One of the more common skin cancers is basal cell carcinomas, which presents as a raised growth on the eyelid margin or around the eyelid, with pearly/shiny borders, sometimes with a depression/crater in its centre, blood vessels on its surface, and loss of lashes. (Figure 6)

It may disfigure the lid margin structure depending on the severity and may also bleed. Its management involves initial biopsy for confirmation and then consequent excision of the tumour with lid repair.

Less common, but more dangerous is  squamous cell carcinoma, which tends to metastasise much earlier than BCCs. It may evolve from a cutaneous horn, actinic keratosis or SCC-in situ.

It grows fairly quickly and has everted edges and ulceration and no shiny borders. Confirmation by biopsy is the gold standard of diagnosis, then excision with reconstruction of the eyelid.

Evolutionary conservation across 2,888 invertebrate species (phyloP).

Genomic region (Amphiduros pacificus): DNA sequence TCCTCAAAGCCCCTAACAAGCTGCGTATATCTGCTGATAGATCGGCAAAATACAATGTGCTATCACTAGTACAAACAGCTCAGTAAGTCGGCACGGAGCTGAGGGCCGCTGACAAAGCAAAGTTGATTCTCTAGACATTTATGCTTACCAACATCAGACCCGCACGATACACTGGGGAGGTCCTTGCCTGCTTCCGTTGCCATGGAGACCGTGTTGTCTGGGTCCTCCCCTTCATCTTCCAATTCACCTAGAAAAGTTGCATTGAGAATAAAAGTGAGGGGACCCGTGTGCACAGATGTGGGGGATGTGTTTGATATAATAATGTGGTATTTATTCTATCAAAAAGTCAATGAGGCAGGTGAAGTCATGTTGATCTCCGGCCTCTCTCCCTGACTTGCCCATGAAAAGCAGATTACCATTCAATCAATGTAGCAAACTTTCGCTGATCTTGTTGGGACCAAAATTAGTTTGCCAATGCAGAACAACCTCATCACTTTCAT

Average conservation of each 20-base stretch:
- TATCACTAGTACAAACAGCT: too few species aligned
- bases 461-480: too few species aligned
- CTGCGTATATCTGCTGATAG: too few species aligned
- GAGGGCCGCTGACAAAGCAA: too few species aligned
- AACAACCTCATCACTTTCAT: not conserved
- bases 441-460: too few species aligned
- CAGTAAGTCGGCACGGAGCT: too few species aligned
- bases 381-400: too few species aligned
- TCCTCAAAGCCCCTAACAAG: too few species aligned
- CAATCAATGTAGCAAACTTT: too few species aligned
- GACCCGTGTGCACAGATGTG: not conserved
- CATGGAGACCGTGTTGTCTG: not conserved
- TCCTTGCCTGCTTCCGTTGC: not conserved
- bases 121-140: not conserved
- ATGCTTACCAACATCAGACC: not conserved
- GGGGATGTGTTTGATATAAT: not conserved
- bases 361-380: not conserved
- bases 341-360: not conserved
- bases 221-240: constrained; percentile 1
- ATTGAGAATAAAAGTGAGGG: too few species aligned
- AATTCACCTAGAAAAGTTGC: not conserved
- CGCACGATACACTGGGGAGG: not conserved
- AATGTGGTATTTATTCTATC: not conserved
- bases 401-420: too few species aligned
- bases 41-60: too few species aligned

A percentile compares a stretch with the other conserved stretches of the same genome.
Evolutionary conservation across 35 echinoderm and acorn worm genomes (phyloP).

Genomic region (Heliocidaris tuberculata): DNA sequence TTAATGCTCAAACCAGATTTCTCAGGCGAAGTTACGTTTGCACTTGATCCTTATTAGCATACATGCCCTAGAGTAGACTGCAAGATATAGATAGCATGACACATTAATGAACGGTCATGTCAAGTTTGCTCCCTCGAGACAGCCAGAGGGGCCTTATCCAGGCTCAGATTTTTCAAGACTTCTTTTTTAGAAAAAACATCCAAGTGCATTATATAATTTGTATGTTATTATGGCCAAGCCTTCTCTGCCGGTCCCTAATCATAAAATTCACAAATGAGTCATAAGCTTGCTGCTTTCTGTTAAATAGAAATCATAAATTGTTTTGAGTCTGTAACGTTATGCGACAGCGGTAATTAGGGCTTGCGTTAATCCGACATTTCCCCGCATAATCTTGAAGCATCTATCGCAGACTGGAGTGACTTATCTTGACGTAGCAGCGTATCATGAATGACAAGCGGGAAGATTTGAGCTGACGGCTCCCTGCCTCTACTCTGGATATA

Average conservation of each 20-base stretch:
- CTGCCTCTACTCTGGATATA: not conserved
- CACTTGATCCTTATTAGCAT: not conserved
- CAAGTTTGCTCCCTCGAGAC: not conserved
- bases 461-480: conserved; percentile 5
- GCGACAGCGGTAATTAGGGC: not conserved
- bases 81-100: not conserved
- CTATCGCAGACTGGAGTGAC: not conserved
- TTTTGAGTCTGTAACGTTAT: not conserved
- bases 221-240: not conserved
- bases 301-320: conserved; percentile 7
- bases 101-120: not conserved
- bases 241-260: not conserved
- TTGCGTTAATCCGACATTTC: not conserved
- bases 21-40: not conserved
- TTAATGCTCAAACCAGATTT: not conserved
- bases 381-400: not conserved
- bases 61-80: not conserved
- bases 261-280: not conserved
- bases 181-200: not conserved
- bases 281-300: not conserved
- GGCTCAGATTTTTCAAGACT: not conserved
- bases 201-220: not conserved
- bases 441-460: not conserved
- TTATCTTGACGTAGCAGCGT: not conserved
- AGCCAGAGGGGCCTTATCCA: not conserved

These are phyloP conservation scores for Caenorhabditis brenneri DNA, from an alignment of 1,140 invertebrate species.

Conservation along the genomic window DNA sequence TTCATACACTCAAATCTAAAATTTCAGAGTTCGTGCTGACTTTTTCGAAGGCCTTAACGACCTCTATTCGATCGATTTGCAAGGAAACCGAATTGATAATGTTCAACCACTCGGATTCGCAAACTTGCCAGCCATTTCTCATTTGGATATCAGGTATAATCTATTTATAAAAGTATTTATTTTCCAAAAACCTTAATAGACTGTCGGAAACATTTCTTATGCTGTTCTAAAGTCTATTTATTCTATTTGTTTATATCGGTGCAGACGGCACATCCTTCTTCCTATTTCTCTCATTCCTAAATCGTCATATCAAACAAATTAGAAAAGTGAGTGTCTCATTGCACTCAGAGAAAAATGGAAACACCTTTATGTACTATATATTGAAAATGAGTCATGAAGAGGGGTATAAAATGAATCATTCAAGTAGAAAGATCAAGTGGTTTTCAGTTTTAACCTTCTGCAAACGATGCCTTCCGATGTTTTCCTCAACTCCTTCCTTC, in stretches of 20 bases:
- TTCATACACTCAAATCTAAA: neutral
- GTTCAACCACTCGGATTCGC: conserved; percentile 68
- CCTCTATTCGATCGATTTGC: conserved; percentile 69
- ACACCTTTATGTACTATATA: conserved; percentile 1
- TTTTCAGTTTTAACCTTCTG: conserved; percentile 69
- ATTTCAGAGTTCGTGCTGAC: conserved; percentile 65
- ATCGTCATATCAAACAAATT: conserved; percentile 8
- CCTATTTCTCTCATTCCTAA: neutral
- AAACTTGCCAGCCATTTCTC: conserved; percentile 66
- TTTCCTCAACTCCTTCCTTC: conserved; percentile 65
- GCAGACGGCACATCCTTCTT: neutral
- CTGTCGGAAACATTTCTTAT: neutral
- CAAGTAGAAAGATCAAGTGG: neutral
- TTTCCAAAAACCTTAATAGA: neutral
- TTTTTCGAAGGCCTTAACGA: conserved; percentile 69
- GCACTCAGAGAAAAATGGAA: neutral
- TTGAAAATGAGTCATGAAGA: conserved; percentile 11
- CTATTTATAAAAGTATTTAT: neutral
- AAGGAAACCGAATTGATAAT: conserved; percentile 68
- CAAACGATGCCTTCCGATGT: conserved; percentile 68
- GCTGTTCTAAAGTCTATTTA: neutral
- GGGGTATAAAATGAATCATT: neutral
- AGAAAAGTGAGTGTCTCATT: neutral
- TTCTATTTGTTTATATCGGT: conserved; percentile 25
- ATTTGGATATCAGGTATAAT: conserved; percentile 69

Risk factors for these skin cancers are excessive exposure to ultraviolet radiation (sunlight), family history and genetic susceptibility.

Encouraging sun protection is another important aspect of management to prevent further recurrence of these cancers.

Images used under licence from Shutterstock.com and sciencephotolibrary.com

Associate Professor Raf Ghabrial graduated from the University of Sydney, with Honours in Medicine in 1988.  He since trained as an ophthalmologist at the Sydney Eye Hospital.  Afterwards, he gained unique experience in oculoplastic surgery in the United Kingdom and in the United States where he was appointed to New York University, the New York Eye and Ear Infirmary and the Manhattan Eye Ear and Throat Hospital.

Dr Amaka Vera Ofoegbu is a oculoplastic surgery fellow as Sydney Eye Hospital. She trained in ophthamology at Lagos State University Teaching Hospital in Nigeria and completed an oculoplastic surgery fellowship at University of Auckland, NZ    


  1. Friedman NJ, Kaiser PK; The Massachusetts Eye and Ear Infirmary Illustrated Manual of Ophthalmology. 3rd Ed.  Massachusetts. Elsevier Inc. 2012.
  2. Australian Institute of Health and Welfare 2016. Skin Cancer in Australia. [Internet]. Cat. No. CAN 96. Canberra: AIHW. [Cited 2019 Oct 8]. Available from: https://www.aihw.gov.au.